Many an artist and writer has long struggled to capture the essence of San Francisco in an image, an outcry, or a few well-formulated words. They should have been shopping for weed instead.
Some people swear by Geary Boulevard or Market Street for the title of our most emblematic thoroughfare, but I think it's Mission Street. It's all there: High and low, rich and poor, old and new—with all the frisson and friction that competing for space in uncertain times and on unequal terms creates.
As it happens, almost a third of the city's 30 (and counting) marijuana outlets are located along the path of the 14-Mission bus. Starting on the city's southern rim and working my way north, I found a weed club for all walks of life in 2017 San Francisco, from the blue-collar worker, forearms tattooed with "415" in gothic script, to the patron of the $12 toast.
(via Culture Magazine)
If you know anyone who calls the city Frisco without a shred of irony, they probably buy their weed at Cookies SF (5234 Mission).
Pac Heights and Marina types will feel out of place: Next door to a T-shirt shop selling faux street signs for "Hunters Point" and "Excelsior," you pass your driver's license and medical recommendation through metal security bars spray-painted black to a towering jacketed security guard with dreadlocks.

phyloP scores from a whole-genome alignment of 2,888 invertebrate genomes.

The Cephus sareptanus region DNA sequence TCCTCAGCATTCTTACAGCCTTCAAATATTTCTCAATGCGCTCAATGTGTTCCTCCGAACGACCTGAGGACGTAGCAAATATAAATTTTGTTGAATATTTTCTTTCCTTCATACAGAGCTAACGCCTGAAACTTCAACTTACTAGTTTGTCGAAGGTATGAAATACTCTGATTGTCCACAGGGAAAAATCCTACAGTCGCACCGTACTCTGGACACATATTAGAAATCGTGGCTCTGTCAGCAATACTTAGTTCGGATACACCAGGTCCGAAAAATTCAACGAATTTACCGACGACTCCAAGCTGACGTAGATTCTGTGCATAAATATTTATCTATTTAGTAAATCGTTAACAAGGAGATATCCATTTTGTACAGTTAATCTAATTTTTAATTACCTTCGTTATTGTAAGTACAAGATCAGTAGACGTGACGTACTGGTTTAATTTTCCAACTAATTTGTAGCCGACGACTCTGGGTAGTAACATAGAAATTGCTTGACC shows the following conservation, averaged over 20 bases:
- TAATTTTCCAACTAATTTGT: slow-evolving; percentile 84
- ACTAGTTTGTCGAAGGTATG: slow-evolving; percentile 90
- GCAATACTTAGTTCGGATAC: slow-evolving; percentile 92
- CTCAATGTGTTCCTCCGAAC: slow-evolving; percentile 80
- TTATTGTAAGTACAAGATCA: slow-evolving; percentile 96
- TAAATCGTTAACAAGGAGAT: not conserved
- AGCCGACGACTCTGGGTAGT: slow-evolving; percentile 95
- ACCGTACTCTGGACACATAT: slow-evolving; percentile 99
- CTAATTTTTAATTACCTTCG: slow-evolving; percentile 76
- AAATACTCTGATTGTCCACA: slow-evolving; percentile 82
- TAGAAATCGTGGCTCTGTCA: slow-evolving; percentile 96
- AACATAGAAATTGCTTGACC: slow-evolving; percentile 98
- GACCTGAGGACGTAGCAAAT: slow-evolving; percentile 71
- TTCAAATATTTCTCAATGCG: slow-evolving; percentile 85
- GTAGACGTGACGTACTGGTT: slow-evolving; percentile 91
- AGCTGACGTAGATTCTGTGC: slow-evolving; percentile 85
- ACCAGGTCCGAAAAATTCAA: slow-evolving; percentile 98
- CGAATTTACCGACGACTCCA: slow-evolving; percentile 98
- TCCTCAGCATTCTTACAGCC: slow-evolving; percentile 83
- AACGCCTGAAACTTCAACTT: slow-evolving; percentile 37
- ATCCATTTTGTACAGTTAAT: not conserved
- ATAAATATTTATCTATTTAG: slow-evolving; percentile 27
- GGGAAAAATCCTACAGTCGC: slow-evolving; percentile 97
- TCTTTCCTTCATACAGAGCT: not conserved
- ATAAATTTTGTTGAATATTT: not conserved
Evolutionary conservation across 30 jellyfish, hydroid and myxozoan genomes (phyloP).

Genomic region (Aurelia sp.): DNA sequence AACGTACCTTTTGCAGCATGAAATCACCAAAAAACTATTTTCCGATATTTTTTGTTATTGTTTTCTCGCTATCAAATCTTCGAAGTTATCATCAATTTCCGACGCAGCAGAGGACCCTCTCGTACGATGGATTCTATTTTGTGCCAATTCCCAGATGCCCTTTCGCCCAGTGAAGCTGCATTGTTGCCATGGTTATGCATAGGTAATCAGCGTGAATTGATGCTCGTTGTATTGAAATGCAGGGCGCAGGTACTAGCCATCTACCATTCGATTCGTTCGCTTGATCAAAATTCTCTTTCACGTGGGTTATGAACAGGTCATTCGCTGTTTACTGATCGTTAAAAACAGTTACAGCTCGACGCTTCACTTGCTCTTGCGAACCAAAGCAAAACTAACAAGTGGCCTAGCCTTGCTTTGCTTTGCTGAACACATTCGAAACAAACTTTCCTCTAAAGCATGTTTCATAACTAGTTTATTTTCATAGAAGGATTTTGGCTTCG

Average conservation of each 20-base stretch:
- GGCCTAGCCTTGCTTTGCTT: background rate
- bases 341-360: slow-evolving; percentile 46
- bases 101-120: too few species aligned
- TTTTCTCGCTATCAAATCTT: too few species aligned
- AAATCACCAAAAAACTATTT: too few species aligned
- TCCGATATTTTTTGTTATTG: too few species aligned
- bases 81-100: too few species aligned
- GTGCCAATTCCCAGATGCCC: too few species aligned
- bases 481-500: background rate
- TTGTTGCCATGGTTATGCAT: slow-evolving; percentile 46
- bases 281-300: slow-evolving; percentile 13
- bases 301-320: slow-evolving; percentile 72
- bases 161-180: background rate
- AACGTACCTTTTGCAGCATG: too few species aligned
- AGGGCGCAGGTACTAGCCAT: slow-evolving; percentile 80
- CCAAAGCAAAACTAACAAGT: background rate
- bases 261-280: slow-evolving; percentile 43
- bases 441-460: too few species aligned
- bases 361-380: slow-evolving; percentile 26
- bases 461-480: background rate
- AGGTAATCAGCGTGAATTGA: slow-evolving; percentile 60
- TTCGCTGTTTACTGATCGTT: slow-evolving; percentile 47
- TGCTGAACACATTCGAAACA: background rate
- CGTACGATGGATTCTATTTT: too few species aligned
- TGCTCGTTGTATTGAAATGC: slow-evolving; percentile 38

This is the home of the cannabis-friendly San Francisco cultural export in-the-know millennial stoners from coast to coast know all about: The "Cookies fam" stable of cannabis genetics. The most-hyped strains in the game: Gelato, Sunset Sherbet, Zkittlez, and the ubiquitous Girl Scout Cookies, marketed to the nines by Berner, a Fillmore District-raised rapper, clothing entrepreneur, former budtender and, his lyrics claim, major figure in the weed-slinging game.
The dispensary is friendlier today than the last time I was here. Mercifully, there isn't a security guard barking at me today to stand two feet this way, then three feet that way while in line, but the black walls, floors and ceilings still make me feel like I'm in one of the underground gambling clubs further up Mission. The menu, broadcast on plasma TVs hung behind the bud bar, is almost all indica-dominant strains, the kind to put you and your crew on your asses before the evening fog can roll in.
The young hapa gentleman with close-cropped hair is curt but cordial as I ask to see the few sativa-dominant strains on the menu, and is forthright when I start my fastidious white-person routine and ask about pesticide and terpene testing. "We just test for THC, really. Not many people ask," he says. Indeed: Among the dozens of strains, there isn't a sign of CBD to be found at Cookies. And not a scrap of bammer weed. Big, bold and brash like a lowrider, Cookies is about unapologetically getting lit and impressing your boys.